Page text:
The Moss Garden Journal Of Chan Wing Tsit

      Richard Bell
The Moss Garden Journal Of Chan Wing Tsit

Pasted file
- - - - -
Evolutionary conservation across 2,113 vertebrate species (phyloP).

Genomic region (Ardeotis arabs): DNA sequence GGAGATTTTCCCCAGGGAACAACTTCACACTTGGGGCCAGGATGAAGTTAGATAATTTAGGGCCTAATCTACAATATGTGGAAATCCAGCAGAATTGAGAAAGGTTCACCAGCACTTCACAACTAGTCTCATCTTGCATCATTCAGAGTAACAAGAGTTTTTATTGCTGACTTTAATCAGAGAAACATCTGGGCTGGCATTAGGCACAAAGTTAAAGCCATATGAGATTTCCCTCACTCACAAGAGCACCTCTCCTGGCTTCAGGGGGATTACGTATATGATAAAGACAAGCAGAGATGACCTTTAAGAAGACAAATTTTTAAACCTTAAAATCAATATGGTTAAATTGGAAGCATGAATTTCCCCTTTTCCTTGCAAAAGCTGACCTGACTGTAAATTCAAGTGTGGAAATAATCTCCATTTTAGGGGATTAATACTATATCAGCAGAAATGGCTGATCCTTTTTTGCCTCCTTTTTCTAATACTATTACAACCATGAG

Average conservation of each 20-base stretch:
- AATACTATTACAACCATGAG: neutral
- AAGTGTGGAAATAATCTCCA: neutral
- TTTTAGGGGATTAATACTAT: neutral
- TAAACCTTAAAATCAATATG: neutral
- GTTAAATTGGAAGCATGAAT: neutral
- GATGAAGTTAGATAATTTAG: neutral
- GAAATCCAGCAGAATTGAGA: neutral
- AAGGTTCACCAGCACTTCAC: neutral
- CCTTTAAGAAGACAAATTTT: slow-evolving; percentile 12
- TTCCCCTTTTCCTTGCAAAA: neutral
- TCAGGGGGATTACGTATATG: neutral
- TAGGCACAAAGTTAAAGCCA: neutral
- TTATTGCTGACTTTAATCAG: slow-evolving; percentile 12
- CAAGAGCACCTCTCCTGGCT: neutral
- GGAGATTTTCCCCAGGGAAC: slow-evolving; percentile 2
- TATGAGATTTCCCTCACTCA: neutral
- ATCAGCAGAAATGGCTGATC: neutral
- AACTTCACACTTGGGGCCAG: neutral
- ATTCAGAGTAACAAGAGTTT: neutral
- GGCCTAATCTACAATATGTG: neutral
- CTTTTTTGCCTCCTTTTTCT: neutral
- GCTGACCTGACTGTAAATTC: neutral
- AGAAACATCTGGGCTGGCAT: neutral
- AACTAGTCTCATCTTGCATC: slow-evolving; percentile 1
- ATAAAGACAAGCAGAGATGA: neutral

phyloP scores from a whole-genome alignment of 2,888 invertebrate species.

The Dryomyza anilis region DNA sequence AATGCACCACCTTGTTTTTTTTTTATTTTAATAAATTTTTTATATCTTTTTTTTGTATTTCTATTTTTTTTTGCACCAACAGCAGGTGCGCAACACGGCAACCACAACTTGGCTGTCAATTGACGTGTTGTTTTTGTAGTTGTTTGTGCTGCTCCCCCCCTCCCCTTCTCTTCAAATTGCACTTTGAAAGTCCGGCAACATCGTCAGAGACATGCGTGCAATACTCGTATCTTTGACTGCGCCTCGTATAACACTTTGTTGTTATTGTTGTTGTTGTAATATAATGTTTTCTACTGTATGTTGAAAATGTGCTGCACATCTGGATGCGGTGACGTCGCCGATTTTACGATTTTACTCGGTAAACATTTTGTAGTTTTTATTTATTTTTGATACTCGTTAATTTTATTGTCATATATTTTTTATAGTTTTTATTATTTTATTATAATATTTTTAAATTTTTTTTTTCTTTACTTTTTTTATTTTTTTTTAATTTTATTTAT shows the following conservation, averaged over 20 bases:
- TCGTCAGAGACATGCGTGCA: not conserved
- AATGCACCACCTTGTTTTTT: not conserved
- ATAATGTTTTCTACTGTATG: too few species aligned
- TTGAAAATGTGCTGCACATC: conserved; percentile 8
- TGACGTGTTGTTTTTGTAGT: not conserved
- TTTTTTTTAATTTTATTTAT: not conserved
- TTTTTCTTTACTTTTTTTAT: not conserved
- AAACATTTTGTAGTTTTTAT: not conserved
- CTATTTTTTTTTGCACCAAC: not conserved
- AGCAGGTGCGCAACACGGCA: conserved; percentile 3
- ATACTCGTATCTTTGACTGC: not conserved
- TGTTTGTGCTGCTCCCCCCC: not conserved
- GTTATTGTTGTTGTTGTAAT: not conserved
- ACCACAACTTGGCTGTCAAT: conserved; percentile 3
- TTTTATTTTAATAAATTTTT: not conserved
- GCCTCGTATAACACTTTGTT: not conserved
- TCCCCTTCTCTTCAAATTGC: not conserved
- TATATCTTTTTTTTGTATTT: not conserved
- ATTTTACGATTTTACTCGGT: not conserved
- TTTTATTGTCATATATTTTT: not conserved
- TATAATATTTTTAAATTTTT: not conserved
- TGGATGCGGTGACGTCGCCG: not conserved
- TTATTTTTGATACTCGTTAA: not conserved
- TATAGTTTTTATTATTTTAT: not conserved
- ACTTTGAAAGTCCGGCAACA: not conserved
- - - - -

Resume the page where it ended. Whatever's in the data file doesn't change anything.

1750. A young Buddhist priest traveling to Korea is caught in storms, driven across the Pacific and shipwrecked. Lacking survival skills, he is taken in by the local people who are far from the barbarians he expected; they are complex, political, sophisticated, urbane and multilingual; a community of traders and priests with deep cultural and spiritual ways and little need for his Buddhist dharma.What does a Buddhist priest have to offer a complex, sophisticated culture steeped in political and commercial intrigue? Shipwrecked and alone among people of an ancient tradition with deep understanding of spiritual and pragmatic ways, who speak numerous languages and are preeminent traders maintaining deep and powerful social and spiritual customs, a young priest is forced to come to grips with the deeper teachings of his own path. This historical novel follows him as his assumptions of superiority fall away and he explores both the deeper aspects of Buddhism and the complex indigenous spiritual and cultural traditions he finds himself immersed in. The Chinook people were among the most sophisticated and successful trading communities of the nations of not only the Pacific Northwest, but of the entire Continent. Their business and political machinations rivaled those of any empire or culture in history. Murder, love, intrigue and endless plots drive our protagonist's journey of personal and cultural discovery as he comes to grips with both his own and his new family's challenges, strengths and weaknesses.
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